Did you know that Colorado has a "code" for transplants?

We're not talking about the general advice many natives think transplants should follow — don't mention California, don't bring up Texas, don't root for the Raiders, etc.

We're talking about the actual "Code of the West," a document former Larimer County commissioner John Clarke created to teach transplants about life in Colorado.

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However, the code isn't just for out-of-state newcomers. It mostly addresses city slickers who want to try their hand at country livin' — so it could apply to Denver, Boulder, or Fort Collins residents too.

"It's for people who may have lived in cities all their lives and decided they'd like to live in the country and would enjoy that lifestyle," Clarke told the Los Angeles Times in 1997. "That's great, but they need to know there are some things that are different that they might not realize."

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Clarke didn't go rogue with the code, either. The publication notes that he consulted multiple sources — including real estate brokers, residents, and Colorado State University — when creating it so that it would be as unbiased as possible.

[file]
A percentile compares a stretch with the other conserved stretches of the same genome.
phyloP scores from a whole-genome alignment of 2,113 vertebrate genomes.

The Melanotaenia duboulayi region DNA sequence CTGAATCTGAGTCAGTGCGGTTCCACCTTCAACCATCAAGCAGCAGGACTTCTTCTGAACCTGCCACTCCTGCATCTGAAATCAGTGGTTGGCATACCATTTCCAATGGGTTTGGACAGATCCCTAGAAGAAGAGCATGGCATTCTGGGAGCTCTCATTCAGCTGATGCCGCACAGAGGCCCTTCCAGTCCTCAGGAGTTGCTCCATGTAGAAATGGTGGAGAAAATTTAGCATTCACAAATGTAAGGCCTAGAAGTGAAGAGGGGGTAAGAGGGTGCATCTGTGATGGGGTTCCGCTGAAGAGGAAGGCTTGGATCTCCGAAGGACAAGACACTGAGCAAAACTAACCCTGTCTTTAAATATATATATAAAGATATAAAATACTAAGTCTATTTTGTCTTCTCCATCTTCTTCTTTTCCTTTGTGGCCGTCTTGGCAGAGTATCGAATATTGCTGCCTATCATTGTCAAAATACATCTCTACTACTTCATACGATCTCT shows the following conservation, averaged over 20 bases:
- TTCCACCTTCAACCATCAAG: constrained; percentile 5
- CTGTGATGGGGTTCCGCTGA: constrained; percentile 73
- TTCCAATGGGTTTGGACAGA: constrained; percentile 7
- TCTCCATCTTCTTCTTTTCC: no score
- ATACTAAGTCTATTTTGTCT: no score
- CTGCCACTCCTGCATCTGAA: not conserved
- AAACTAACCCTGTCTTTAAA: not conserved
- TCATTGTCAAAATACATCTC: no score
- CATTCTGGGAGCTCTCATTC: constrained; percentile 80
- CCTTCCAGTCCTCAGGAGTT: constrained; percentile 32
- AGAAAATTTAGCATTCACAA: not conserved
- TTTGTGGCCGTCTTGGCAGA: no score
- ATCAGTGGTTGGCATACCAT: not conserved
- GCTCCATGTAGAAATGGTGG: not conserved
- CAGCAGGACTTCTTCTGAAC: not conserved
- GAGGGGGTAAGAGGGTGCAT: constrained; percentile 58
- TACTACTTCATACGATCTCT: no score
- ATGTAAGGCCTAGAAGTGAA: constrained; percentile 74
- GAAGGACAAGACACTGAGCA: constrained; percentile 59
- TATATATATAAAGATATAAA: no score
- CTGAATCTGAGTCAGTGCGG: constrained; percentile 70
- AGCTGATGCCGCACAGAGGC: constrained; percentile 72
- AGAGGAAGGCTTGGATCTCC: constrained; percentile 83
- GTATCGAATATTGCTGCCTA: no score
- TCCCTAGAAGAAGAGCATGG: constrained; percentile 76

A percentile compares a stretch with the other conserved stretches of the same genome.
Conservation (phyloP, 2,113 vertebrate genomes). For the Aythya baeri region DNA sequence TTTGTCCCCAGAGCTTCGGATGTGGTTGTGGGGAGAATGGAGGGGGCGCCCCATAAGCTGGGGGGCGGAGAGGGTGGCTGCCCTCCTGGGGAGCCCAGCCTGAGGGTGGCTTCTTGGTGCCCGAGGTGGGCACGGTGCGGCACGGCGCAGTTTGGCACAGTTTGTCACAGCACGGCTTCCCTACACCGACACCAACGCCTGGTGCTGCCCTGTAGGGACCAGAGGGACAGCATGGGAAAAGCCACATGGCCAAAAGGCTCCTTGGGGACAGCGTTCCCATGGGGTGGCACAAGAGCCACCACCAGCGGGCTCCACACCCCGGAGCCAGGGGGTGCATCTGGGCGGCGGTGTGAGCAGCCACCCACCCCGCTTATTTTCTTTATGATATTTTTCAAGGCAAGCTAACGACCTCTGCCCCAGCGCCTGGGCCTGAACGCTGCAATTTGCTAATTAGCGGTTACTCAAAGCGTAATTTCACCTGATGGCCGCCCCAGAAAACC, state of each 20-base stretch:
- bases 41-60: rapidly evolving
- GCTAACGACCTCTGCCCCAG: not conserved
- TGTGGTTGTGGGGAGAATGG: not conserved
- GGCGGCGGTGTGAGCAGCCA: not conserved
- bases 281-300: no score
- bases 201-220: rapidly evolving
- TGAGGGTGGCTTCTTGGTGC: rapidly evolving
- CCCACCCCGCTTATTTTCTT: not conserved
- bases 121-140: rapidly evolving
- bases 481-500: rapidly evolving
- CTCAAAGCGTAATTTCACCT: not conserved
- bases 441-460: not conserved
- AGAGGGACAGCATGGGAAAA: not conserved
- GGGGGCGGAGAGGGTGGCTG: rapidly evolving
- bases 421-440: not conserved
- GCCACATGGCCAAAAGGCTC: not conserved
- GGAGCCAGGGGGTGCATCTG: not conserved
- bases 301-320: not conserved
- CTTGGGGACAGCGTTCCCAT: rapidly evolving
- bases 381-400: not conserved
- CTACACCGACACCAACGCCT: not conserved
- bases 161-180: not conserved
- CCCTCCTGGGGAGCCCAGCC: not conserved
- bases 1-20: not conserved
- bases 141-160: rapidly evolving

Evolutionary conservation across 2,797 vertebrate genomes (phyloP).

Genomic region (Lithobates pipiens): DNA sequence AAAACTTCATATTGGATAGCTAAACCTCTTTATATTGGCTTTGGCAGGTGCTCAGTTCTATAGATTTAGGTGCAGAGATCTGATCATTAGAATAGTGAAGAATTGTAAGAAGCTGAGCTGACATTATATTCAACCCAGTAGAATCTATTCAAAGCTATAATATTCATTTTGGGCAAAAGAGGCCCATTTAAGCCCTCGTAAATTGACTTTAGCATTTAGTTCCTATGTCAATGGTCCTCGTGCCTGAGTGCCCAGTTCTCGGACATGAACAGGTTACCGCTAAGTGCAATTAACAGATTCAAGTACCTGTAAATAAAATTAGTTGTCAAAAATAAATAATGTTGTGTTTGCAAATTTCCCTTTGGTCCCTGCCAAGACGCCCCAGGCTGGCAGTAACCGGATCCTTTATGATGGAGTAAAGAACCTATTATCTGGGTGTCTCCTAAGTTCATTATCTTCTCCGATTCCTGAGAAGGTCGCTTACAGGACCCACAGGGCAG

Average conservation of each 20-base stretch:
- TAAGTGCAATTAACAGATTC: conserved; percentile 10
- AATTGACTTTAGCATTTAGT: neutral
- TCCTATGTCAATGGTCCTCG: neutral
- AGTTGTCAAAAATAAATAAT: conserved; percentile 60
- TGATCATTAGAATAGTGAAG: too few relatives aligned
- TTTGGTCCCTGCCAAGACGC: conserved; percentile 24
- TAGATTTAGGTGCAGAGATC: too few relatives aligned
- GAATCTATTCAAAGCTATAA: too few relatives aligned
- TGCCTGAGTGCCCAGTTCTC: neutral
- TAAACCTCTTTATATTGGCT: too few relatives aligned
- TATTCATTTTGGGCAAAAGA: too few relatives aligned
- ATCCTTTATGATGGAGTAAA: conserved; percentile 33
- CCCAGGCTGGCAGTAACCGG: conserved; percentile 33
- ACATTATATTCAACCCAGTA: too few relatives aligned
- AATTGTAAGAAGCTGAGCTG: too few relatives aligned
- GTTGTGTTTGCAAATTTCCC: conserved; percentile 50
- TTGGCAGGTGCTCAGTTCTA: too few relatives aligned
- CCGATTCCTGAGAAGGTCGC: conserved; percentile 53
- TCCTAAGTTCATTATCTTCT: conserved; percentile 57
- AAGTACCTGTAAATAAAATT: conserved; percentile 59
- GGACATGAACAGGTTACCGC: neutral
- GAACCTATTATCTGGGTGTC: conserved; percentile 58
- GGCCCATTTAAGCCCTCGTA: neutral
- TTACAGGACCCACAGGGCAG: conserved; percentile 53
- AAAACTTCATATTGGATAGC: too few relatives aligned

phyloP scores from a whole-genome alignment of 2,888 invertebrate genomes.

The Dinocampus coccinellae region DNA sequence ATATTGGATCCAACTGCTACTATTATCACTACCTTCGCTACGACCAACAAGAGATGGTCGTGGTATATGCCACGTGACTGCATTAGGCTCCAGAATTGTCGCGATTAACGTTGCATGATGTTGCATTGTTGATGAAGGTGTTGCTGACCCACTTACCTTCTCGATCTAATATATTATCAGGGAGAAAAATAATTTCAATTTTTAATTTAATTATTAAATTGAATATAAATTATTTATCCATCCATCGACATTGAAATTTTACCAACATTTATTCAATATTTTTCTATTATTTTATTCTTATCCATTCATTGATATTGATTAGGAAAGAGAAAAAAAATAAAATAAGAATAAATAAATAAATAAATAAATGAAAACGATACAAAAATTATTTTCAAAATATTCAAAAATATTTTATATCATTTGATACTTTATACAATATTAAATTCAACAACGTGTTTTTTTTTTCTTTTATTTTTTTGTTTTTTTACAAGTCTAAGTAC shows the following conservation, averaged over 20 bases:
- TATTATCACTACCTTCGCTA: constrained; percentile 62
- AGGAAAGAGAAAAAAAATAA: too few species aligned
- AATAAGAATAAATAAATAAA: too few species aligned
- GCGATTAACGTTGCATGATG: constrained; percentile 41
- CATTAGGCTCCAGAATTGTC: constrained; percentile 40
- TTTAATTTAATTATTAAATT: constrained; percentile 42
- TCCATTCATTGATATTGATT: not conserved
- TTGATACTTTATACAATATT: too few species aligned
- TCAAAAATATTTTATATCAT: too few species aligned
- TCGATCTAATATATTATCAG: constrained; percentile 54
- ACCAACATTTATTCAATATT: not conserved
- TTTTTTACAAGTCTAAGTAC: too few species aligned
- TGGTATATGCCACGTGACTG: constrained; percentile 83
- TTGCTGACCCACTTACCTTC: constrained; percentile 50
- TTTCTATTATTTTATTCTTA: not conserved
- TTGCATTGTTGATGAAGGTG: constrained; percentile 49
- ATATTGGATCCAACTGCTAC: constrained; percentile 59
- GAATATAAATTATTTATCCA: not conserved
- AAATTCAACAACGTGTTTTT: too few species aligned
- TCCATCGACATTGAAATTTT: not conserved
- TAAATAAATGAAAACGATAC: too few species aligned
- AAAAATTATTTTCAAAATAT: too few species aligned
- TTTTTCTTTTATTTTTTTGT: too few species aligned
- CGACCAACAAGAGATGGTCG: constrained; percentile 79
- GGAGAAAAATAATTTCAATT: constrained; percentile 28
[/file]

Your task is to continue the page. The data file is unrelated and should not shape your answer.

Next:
Summit County then adapted Clarke's code and made it clear that the guide isn't a be-all and end-all for transplants, stating: "There are other issues you may encounter that we have overlooked, and we encourage you to be vigilant in your duties to explore and examine those things that could cause your move to be less than you expect."

It's serious stuff. Take a look at Summit County's version of the Colorado "Code of the West" in the gallery below.

Take a Look at Colorado's "Code of the West" for Transplants

Former Larimer County commissioner John Clarke created a "Code of the West" for transplants — and other Colorado city slickers. Read on to see Summit County's take on his advice for Centennial State living.

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